Unlike the crab invasion, however, the midge invasion and other invasions of land species can be slowed or prevented by following strict rules that reduce the possibility that species can tag along with humans visiting different areas of the Antarctic. Even so, it’s virtually impossible to eliminate the transfer of invasive species entirely. In the sea, it will be very difficult to slow down the global warming that allows new species to colonize the Southern Ocean, so we will have to wait and see if a crustacean-generated apocalypse occurs for Antarctica’s unique seafloor communities. The presence of these invaders, it seems, only further indicates that humans have impacted the environment in virtually every place on earth, with possibly disastrous results for the world’s biodiversity.

The growing problem of invasive species is yet another reason to designate marine protected areas (MPAs) in Antarctica as soon as possible. By restricting some types of human activities, MPAs provide reference areas that can be compared with areas where activities aren’t restricted, thus helping scientists understand what ecosystem changes are caused by invasive species or climate change versus those caused by fishing or pollution. MPAs can also minimize some human-induced stressors on threatened ecosystems. Unfortunately, MPAs can’t keep king crabs out, but they can help scientists obtain a better grasp on the seismic changes taking place in the frozen south.

In Your Words...

  • “Parks Canada and Canadians have benefited from the partnership to have on-the-ground Hot Spots crews, and we would be happy to work with a crew in the future at one of our many national parks and national historic sites that are in need of invasive plant management.”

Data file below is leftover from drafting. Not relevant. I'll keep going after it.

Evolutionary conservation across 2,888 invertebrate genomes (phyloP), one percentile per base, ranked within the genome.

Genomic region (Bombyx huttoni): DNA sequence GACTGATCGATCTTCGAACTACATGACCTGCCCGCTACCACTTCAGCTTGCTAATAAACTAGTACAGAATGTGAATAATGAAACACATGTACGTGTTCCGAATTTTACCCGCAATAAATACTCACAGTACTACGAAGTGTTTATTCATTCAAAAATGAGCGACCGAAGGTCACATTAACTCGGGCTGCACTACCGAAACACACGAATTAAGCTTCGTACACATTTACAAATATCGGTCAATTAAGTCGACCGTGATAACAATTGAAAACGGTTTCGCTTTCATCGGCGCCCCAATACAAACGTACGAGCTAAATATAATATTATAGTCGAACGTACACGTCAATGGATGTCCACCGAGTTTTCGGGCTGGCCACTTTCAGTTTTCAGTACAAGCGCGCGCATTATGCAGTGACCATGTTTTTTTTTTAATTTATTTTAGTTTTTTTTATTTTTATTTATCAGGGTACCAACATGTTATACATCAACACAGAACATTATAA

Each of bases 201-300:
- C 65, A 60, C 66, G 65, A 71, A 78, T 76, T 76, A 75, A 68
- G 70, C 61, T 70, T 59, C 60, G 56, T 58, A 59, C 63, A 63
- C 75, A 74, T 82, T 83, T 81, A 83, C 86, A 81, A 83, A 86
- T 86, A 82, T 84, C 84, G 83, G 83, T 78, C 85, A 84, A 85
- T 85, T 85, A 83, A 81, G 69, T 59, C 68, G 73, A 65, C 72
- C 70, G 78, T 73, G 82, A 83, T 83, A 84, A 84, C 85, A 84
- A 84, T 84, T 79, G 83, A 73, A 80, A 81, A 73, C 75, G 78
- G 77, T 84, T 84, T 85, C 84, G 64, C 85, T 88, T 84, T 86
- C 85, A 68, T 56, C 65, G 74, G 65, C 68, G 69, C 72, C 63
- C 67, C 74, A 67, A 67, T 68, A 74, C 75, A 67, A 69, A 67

Brian Reader, Species at Risk Manager, Parks Canada

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    Brian Reader, Species at Risk Manager, Parks Canada

  • "We had a great hike at Kenna Cartwright Park. The kids built a snowman and we all enjoyed the views. The outreach worker showed us some plants that don't belong in the park, gave us info about them and what to do about them, and gave us all some cool gifts from the Invasive Plant Council. Thank you!"

    Susan Hammond, Kamloops Young Naturalist Club

  • “Working with the Hot Spots crew in Saanich in 2010, we practiced different methods to treat knotweed with glyphosate using the injection gun on several sites. With these skills I was able to implement Saanich's first knotweed eradication pesticide treatment program for private properties.”

    Donna Wong, Environmental Stewardship Officer, District of Saanich

  • “I am impressed with the coverage of the GIS mapping data now available. I will be developing an Invasive Species Management Plan for Pacific Spirit over the next several years and these maps will help as a coarse indication of current conditions, and in guiding initial inventory and monitoring efforts.”

    Markus Merkens, Pacific Spirit Park area manager, Metro Vancouver

  • “Thank you for orchestrating access to the Hot Spots crew for GINPR.  This crew allowed us to move the restoration project on Princess Margaret ahead by months if not by years.”

    Wayne Bourque, Superintendent of Gulf Islands National Park Reserve, Parks Canada